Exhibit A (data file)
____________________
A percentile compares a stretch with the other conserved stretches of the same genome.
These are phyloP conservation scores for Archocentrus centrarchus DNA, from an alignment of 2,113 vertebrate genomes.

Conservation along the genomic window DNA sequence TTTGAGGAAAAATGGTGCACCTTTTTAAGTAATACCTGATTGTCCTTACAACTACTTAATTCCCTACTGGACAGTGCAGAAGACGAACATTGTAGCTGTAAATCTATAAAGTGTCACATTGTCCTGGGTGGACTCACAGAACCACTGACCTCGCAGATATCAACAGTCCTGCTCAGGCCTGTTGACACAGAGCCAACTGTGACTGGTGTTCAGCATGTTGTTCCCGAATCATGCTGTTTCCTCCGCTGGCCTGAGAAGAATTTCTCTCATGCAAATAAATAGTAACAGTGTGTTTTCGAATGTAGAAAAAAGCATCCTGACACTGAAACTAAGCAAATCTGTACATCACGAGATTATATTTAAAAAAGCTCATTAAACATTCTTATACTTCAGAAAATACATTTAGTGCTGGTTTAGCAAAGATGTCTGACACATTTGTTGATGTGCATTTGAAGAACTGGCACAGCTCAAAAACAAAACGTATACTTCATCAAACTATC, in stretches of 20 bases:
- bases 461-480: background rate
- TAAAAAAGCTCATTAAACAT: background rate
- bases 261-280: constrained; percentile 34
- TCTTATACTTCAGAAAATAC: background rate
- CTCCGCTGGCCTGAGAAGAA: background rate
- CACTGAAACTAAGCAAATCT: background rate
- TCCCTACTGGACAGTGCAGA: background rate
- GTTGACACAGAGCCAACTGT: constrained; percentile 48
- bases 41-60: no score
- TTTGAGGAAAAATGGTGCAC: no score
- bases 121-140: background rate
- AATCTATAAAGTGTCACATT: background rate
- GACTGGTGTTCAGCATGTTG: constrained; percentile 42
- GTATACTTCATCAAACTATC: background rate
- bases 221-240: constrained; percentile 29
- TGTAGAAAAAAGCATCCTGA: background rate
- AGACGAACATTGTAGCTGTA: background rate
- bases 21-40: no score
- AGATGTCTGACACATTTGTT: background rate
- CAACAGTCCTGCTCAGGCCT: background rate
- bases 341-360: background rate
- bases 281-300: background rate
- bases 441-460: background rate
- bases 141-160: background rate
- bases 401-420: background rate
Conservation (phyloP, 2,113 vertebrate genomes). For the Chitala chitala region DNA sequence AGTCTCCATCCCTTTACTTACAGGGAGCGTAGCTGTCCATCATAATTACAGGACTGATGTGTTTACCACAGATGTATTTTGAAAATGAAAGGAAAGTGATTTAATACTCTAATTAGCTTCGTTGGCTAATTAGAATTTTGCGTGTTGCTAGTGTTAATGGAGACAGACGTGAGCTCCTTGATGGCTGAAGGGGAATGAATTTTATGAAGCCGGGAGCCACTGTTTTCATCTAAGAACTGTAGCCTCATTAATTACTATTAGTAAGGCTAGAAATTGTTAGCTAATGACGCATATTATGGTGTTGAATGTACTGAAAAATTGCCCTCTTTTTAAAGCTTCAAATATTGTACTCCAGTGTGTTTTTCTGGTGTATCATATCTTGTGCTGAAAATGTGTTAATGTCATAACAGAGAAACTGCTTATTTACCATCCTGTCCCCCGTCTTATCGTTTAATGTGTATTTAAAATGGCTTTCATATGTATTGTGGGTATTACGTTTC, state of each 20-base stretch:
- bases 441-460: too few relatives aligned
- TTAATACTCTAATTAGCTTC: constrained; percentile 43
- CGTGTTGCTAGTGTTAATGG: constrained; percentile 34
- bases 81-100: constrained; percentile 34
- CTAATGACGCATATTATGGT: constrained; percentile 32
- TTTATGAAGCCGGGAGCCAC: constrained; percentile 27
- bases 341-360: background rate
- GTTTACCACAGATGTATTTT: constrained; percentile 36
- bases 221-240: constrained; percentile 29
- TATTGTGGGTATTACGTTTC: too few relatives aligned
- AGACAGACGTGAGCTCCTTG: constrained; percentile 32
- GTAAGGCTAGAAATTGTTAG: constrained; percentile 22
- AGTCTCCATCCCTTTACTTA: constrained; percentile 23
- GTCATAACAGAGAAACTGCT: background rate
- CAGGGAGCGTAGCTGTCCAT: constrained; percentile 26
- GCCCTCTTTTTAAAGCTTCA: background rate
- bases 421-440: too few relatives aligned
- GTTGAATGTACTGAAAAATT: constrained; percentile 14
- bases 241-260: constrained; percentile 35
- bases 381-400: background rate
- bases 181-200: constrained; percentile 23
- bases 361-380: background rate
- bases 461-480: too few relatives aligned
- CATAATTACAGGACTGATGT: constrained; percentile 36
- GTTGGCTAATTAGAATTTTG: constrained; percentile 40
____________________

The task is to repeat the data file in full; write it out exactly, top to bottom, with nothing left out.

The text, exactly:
A percentile compares a stretch with the other conserved stretches of the same genome.
These are phyloP conservation scores for Archocentrus centrarchus DNA, from an alignment of 2,113 vertebrate genomes.

Conservation along the genomic window DNA sequence TTTGAGGAAAAATGGTGCACCTTTTTAAGTAATACCTGATTGTCCTTACAACTACTTAATTCCCTACTGGACAGTGCAGAAGACGAACATTGTAGCTGTAAATCTATAAAGTGTCACATTGTCCTGGGTGGACTCACAGAACCACTGACCTCGCAGATATCAACAGTCCTGCTCAGGCCTGTTGACACAGAGCCAACTGTGACTGGTGTTCAGCATGTTGTTCCCGAATCATGCTGTTTCCTCCGCTGGCCTGAGAAGAATTTCTCTCATGCAAATAAATAGTAACAGTGTGTTTTCGAATGTAGAAAAAAGCATCCTGACACTGAAACTAAGCAAATCTGTACATCACGAGATTATATTTAAAAAAGCTCATTAAACATTCTTATACTTCAGAAAATACATTTAGTGCTGGTTTAGCAAAGATGTCTGACACATTTGTTGATGTGCATTTGAAGAACTGGCACAGCTCAAAAACAAAACGTATACTTCATCAAACTATC, in stretches of 20 bases:
- bases 461-480: background rate
- TAAAAAAGCTCATTAAACAT: background rate
- bases 261-280: constrained; percentile 34
- TCTTATACTTCAGAAAATAC: background rate
- CTCCGCTGGCCTGAGAAGAA: background rate
- CACTGAAACTAAGCAAATCT: background rate
- TCCCTACTGGACAGTGCAGA: background rate
- GTTGACACAGAGCCAACTGT: constrained; percentile 48
- bases 41-60: no score
- TTTGAGGAAAAATGGTGCAC: no score
- bases 121-140: background rate
- AATCTATAAAGTGTCACATT: background rate
- GACTGGTGTTCAGCATGTTG: constrained; percentile 42
- GTATACTTCATCAAACTATC: background rate
- bases 221-240: constrained; percentile 29
- TGTAGAAAAAAGCATCCTGA: background rate
- AGACGAACATTGTAGCTGTA: background rate
- bases 21-40: no score
- AGATGTCTGACACATTTGTT: background rate
- CAACAGTCCTGCTCAGGCCT: background rate
- bases 341-360: background rate
- bases 281-300: background rate
- bases 441-460: background rate
- bases 141-160: background rate
- bases 401-420: background rate
Conservation (phyloP, 2,113 vertebrate genomes). For the Chitala chitala region DNA sequence AGTCTCCATCCCTTTACTTACAGGGAGCGTAGCTGTCCATCATAATTACAGGACTGATGTGTTTACCACAGATGTATTTTGAAAATGAAAGGAAAGTGATTTAATACTCTAATTAGCTTCGTTGGCTAATTAGAATTTTGCGTGTTGCTAGTGTTAATGGAGACAGACGTGAGCTCCTTGATGGCTGAAGGGGAATGAATTTTATGAAGCCGGGAGCCACTGTTTTCATCTAAGAACTGTAGCCTCATTAATTACTATTAGTAAGGCTAGAAATTGTTAGCTAATGACGCATATTATGGTGTTGAATGTACTGAAAAATTGCCCTCTTTTTAAAGCTTCAAATATTGTACTCCAGTGTGTTTTTCTGGTGTATCATATCTTGTGCTGAAAATGTGTTAATGTCATAACAGAGAAACTGCTTATTTACCATCCTGTCCCCCGTCTTATCGTTTAATGTGTATTTAAAATGGCTTTCATATGTATTGTGGGTATTACGTTTC, state of each 20-base stretch:
- bases 441-460: too few relatives aligned
- TTAATACTCTAATTAGCTTC: constrained; percentile 43
- CGTGTTGCTAGTGTTAATGG: constrained; percentile 34
- bases 81-100: constrained; percentile 34
- CTAATGACGCATATTATGGT: constrained; percentile 32
- TTTATGAAGCCGGGAGCCAC: constrained; percentile 27
- bases 341-360: background rate
- GTTTACCACAGATGTATTTT: constrained; percentile 36
- bases 221-240: constrained; percentile 29
- TATTGTGGGTATTACGTTTC: too few relatives aligned
- AGACAGACGTGAGCTCCTTG: constrained; percentile 32
- GTAAGGCTAGAAATTGTTAG: constrained; percentile 22
- AGTCTCCATCCCTTTACTTA: constrained; percentile 23
- GTCATAACAGAGAAACTGCT: background rate
- CAGGGAGCGTAGCTGTCCAT: constrained; percentile 26
- GCCCTCTTTTTAAAGCTTCA: background rate
- bases 421-440: too few relatives aligned
- GTTGAATGTACTGAAAAATT: constrained; percentile 14
- bases 241-260: constrained; percentile 35
- bases 381-400: background rate
- bases 181-200: constrained; percentile 23
- bases 361-380: background rate
- bases 461-480: too few relatives aligned
- CATAATTACAGGACTGATGT: constrained; percentile 36
- GTTGGCTAATTAGAATTTTG: constrained; percentile 40